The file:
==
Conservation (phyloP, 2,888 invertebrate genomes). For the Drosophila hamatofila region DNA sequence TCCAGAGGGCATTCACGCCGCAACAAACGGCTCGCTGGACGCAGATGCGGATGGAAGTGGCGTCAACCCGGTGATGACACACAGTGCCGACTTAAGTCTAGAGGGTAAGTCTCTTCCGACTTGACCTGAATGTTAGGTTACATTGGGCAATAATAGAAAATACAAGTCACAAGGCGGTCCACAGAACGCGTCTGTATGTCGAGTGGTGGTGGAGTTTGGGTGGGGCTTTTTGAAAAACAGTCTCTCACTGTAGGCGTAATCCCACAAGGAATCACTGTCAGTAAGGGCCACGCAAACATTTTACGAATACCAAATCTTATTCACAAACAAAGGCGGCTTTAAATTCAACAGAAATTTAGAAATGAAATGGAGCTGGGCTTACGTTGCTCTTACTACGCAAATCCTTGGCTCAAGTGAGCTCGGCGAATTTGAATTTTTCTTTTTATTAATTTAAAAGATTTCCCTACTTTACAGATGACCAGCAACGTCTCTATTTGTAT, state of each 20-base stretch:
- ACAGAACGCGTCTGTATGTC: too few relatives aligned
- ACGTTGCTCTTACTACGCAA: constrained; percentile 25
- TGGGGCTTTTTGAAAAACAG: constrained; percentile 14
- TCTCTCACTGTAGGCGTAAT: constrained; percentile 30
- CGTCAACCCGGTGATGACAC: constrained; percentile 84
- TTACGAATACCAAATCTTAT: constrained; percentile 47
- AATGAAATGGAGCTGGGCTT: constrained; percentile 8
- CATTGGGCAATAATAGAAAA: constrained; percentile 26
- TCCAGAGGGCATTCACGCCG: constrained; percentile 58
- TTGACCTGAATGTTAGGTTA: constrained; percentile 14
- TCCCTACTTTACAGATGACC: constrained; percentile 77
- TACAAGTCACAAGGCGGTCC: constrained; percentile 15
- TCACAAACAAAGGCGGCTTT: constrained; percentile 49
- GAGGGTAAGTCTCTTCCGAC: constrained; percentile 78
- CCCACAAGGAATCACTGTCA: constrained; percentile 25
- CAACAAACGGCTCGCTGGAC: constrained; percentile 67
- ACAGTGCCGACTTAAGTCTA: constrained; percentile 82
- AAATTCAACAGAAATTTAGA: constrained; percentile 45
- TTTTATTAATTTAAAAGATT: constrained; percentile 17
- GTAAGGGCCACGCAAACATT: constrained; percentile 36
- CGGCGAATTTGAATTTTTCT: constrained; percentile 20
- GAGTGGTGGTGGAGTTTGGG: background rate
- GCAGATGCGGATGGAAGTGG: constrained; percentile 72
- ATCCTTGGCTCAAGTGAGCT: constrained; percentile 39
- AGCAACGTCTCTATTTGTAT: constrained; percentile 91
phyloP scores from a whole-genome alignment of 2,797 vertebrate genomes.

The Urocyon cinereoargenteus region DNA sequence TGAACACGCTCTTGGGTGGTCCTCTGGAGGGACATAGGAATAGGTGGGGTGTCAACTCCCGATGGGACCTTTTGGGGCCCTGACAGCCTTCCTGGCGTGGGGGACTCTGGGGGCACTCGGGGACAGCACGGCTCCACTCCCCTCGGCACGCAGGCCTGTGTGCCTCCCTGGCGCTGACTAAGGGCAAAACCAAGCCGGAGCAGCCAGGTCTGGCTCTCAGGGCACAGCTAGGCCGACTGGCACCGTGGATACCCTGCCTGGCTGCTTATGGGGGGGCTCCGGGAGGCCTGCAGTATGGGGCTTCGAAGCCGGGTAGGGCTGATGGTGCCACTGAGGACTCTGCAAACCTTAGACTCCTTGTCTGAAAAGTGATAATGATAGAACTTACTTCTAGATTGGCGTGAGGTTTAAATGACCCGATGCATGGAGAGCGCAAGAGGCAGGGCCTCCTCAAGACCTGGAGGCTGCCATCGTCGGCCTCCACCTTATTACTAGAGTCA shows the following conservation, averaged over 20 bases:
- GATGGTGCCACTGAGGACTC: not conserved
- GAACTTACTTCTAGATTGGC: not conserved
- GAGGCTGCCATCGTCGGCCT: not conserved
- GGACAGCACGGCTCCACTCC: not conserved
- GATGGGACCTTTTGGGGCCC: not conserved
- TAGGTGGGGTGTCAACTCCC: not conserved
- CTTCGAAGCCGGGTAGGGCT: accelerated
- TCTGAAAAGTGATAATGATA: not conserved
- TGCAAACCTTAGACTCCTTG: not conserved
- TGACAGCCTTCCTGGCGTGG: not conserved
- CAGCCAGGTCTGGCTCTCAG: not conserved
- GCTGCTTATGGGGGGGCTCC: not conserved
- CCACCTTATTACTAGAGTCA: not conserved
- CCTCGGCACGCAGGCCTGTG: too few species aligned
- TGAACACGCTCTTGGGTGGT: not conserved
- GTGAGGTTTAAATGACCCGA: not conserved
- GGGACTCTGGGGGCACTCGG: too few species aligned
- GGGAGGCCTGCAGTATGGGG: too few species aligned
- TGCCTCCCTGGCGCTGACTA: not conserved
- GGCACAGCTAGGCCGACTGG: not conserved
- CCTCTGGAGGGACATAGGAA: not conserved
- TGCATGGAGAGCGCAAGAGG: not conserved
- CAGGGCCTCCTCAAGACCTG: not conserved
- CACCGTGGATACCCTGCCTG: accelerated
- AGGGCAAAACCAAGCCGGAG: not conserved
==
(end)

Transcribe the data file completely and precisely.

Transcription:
Conservation (phyloP, 2,888 invertebrate genomes). For the Drosophila hamatofila region DNA sequence TCCAGAGGGCATTCACGCCGCAACAAACGGCTCGCTGGACGCAGATGCGGATGGAAGTGGCGTCAACCCGGTGATGACACACAGTGCCGACTTAAGTCTAGAGGGTAAGTCTCTTCCGACTTGACCTGAATGTTAGGTTACATTGGGCAATAATAGAAAATACAAGTCACAAGGCGGTCCACAGAACGCGTCTGTATGTCGAGTGGTGGTGGAGTTTGGGTGGGGCTTTTTGAAAAACAGTCTCTCACTGTAGGCGTAATCCCACAAGGAATCACTGTCAGTAAGGGCCACGCAAACATTTTACGAATACCAAATCTTATTCACAAACAAAGGCGGCTTTAAATTCAACAGAAATTTAGAAATGAAATGGAGCTGGGCTTACGTTGCTCTTACTACGCAAATCCTTGGCTCAAGTGAGCTCGGCGAATTTGAATTTTTCTTTTTATTAATTTAAAAGATTTCCCTACTTTACAGATGACCAGCAACGTCTCTATTTGTAT, state of each 20-base stretch:
- ACAGAACGCGTCTGTATGTC: too few relatives aligned
- ACGTTGCTCTTACTACGCAA: constrained; percentile 25
- TGGGGCTTTTTGAAAAACAG: constrained; percentile 14
- TCTCTCACTGTAGGCGTAAT: constrained; percentile 30
- CGTCAACCCGGTGATGACAC: constrained; percentile 84
- TTACGAATACCAAATCTTAT: constrained; percentile 47
- AATGAAATGGAGCTGGGCTT: constrained; percentile 8
- CATTGGGCAATAATAGAAAA: constrained; percentile 26
- TCCAGAGGGCATTCACGCCG: constrained; percentile 58
- TTGACCTGAATGTTAGGTTA: constrained; percentile 14
- TCCCTACTTTACAGATGACC: constrained; percentile 77
- TACAAGTCACAAGGCGGTCC: constrained; percentile 15
- TCACAAACAAAGGCGGCTTT: constrained; percentile 49
- GAGGGTAAGTCTCTTCCGAC: constrained; percentile 78
- CCCACAAGGAATCACTGTCA: constrained; percentile 25
- CAACAAACGGCTCGCTGGAC: constrained; percentile 67
- ACAGTGCCGACTTAAGTCTA: constrained; percentile 82
- AAATTCAACAGAAATTTAGA: constrained; percentile 45
- TTTTATTAATTTAAAAGATT: constrained; percentile 17
- GTAAGGGCCACGCAAACATT: constrained; percentile 36
- CGGCGAATTTGAATTTTTCT: constrained; percentile 20
- GAGTGGTGGTGGAGTTTGGG: background rate
- GCAGATGCGGATGGAAGTGG: constrained; percentile 72
- ATCCTTGGCTCAAGTGAGCT: constrained; percentile 39
- AGCAACGTCTCTATTTGTAT: constrained; percentile 91
phyloP scores from a whole-genome alignment of 2,797 vertebrate genomes.

The Urocyon cinereoargenteus region DNA sequence TGAACACGCTCTTGGGTGGTCCTCTGGAGGGACATAGGAATAGGTGGGGTGTCAACTCCCGATGGGACCTTTTGGGGCCCTGACAGCCTTCCTGGCGTGGGGGACTCTGGGGGCACTCGGGGACAGCACGGCTCCACTCCCCTCGGCACGCAGGCCTGTGTGCCTCCCTGGCGCTGACTAAGGGCAAAACCAAGCCGGAGCAGCCAGGTCTGGCTCTCAGGGCACAGCTAGGCCGACTGGCACCGTGGATACCCTGCCTGGCTGCTTATGGGGGGGCTCCGGGAGGCCTGCAGTATGGGGCTTCGAAGCCGGGTAGGGCTGATGGTGCCACTGAGGACTCTGCAAACCTTAGACTCCTTGTCTGAAAAGTGATAATGATAGAACTTACTTCTAGATTGGCGTGAGGTTTAAATGACCCGATGCATGGAGAGCGCAAGAGGCAGGGCCTCCTCAAGACCTGGAGGCTGCCATCGTCGGCCTCCACCTTATTACTAGAGTCA shows the following conservation, averaged over 20 bases:
- GATGGTGCCACTGAGGACTC: not conserved
- GAACTTACTTCTAGATTGGC: not conserved
- GAGGCTGCCATCGTCGGCCT: not conserved
- GGACAGCACGGCTCCACTCC: not conserved
- GATGGGACCTTTTGGGGCCC: not conserved
- TAGGTGGGGTGTCAACTCCC: not conserved
- CTTCGAAGCCGGGTAGGGCT: accelerated
- TCTGAAAAGTGATAATGATA: not conserved
- TGCAAACCTTAGACTCCTTG: not conserved
- TGACAGCCTTCCTGGCGTGG: not conserved
- CAGCCAGGTCTGGCTCTCAG: not conserved
- GCTGCTTATGGGGGGGCTCC: not conserved
- CCACCTTATTACTAGAGTCA: not conserved
- CCTCGGCACGCAGGCCTGTG: too few species aligned
- TGAACACGCTCTTGGGTGGT: not conserved
- GTGAGGTTTAAATGACCCGA: not conserved
- GGGACTCTGGGGGCACTCGG: too few species aligned
- GGGAGGCCTGCAGTATGGGG: too few species aligned
- TGCCTCCCTGGCGCTGACTA: not conserved
- GGCACAGCTAGGCCGACTGG: not conserved
- CCTCTGGAGGGACATAGGAA: not conserved
- TGCATGGAGAGCGCAAGAGG: not conserved
- CAGGGCCTCCTCAAGACCTG: not conserved
- CACCGTGGATACCCTGCCTG: accelerated
- AGGGCAAAACCAAGCCGGAG: not conserved